Things continue to look up for Chinese gaming upstart The9 (NASDAQ:NCTY). Since the company introduced its licensed version of Blizzard's World of Warcraft, the company has recorded healthy chunks of profitability as it becomes a true online gaming force in the world's most populous nation.

Wednesday night's report covering the company's quarter ended in March pretty much sums up the transformation process. A year ago, The9 was a speck on the scene. It was saddled with struggling Korean game maker Webzen (NASDAQ:WZEN) and putting out poorly received ported titles. Revenue clocked in at just $1.5 million -- attached to a small loss -- in the March quarter of 2005.

What a difference a year makes. Thanks to its deal with Vivendi's (NYSE:V) Blizzard Entertainment, The9 has been able to sign up 4.3 million paying accounts. Nearly 300,000 gamers in mainland China are playing the multiplayer fantasy adventure at the same time, with its peak usage this past quarter maxing out at 610,000 diehard players.

That may pale compared to the 1.3 million concurrent players that NetEase (NASDAQ:NTES) recorded at the peak period of its Fantasy Westward Journey game, but it's still impressive.

Ultimately, The9 earned $0.30 a share on $26.5 million in revenue this past quarter. The9 may be a one-trick pony, with World of Warcraft accounting for all but $0.3 million of that top-line sum, but that's one heckuva trick.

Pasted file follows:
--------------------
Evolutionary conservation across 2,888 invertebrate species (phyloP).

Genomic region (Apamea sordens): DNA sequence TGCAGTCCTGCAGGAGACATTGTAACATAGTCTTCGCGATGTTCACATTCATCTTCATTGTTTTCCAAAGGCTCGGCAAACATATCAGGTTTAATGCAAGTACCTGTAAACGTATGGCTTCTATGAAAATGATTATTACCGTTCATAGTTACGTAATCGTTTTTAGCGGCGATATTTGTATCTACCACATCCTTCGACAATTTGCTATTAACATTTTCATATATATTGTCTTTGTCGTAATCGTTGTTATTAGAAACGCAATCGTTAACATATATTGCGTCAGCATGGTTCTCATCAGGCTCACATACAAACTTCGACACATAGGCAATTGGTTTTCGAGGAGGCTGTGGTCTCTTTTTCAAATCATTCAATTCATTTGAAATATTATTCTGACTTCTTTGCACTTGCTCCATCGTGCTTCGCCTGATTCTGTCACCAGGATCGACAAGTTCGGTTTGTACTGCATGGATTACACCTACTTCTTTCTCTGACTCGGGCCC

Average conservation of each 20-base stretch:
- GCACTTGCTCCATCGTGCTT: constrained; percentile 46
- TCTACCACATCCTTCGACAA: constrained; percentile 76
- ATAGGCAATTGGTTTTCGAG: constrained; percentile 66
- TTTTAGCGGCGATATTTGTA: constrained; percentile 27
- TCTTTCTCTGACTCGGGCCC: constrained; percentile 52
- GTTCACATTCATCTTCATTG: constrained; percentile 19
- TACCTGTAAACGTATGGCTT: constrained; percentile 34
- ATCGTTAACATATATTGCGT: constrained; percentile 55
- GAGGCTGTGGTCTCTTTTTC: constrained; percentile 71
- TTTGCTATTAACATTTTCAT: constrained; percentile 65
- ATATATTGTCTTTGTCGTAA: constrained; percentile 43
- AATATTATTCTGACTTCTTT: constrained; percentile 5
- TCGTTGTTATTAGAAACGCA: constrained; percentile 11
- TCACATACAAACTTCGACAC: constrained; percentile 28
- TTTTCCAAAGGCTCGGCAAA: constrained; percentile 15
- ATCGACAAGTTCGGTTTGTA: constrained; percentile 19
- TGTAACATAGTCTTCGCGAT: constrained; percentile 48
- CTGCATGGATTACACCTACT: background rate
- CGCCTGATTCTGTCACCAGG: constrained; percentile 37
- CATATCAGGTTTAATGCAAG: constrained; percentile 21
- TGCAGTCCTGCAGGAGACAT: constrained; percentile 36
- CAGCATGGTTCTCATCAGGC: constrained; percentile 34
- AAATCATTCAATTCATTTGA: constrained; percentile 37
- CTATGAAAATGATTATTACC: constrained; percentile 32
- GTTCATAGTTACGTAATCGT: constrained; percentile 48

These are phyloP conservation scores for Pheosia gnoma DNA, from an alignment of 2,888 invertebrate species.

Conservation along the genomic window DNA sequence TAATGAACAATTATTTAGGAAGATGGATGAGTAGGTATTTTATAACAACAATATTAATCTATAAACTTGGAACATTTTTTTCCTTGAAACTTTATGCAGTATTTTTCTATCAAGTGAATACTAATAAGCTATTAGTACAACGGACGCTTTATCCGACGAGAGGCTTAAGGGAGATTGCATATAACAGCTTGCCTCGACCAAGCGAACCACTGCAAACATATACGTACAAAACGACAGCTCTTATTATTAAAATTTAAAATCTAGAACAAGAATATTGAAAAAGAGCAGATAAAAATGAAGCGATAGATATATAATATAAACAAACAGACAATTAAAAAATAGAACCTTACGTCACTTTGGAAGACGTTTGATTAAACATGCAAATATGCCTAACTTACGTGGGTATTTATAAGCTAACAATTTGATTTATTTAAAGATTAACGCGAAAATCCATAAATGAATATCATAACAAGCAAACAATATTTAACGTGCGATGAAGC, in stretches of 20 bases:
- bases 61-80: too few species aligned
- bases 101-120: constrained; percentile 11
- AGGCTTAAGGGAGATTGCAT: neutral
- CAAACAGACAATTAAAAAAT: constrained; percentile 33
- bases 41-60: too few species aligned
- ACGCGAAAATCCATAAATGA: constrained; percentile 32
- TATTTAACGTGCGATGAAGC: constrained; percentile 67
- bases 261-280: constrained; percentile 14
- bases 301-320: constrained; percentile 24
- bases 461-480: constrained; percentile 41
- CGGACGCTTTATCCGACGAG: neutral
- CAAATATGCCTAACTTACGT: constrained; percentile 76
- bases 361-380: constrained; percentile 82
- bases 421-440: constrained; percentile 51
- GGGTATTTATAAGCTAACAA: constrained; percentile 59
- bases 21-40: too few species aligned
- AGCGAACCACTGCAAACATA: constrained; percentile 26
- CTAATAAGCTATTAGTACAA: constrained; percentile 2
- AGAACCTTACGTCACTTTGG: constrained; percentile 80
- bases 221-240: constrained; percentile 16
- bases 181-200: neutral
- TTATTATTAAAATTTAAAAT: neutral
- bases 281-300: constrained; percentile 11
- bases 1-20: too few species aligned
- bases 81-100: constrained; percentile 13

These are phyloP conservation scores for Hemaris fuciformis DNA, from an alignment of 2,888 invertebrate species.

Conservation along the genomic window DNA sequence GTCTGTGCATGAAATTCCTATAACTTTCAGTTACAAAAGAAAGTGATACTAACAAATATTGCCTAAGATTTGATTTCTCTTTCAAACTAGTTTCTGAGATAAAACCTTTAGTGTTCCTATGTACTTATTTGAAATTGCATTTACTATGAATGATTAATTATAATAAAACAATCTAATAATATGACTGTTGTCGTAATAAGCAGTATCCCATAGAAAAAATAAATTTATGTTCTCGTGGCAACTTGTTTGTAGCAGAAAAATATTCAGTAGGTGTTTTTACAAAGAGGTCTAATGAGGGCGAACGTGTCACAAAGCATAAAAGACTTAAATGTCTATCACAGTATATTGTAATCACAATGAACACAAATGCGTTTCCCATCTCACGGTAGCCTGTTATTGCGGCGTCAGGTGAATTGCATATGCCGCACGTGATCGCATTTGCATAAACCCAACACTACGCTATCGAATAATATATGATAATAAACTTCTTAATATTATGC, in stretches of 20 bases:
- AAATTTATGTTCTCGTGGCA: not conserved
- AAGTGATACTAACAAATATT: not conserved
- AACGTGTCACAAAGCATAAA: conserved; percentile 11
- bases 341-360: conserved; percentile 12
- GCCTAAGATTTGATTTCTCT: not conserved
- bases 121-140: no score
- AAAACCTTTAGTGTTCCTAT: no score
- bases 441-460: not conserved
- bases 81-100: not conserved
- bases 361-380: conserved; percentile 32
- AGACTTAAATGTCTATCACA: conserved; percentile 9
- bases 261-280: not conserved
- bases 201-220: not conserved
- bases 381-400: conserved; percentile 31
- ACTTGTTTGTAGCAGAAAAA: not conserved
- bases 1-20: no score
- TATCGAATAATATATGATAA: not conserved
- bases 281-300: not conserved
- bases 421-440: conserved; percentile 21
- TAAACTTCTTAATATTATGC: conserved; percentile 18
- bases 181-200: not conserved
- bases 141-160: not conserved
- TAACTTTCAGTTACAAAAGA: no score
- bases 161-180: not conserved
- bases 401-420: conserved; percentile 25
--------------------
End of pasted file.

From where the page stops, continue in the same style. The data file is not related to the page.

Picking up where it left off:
Online gaming is big in China, and it's only going to get more prolific as disposable income trickles higher. After all, NetEase was recommended to Rule Breakers newsletter service subscribers a little over a year ago, and the shares have gone on to soar 67.7% higher.

Trading in The9 has been a bit more lethargic since it went public in 2004, but that may change if the game's popularity continues to grow. Production didn't grow sequentially, and that was disheartening, but it's more important for The9 to maintain its presence as it uses its newfound popularity to introduce another hit game or two.

The only thing better than a one-trick pony is a two-trick stallion.

Longtime Fool contributor Rick Munarriz believes in the sector, but he does not own shares in any of the companies mentioned in this story.The Fool has a disclosure policy. Rick is also part of theRule Breakersnewsletter research team, seeking out tomorrow's ultimate growth stocks a day early.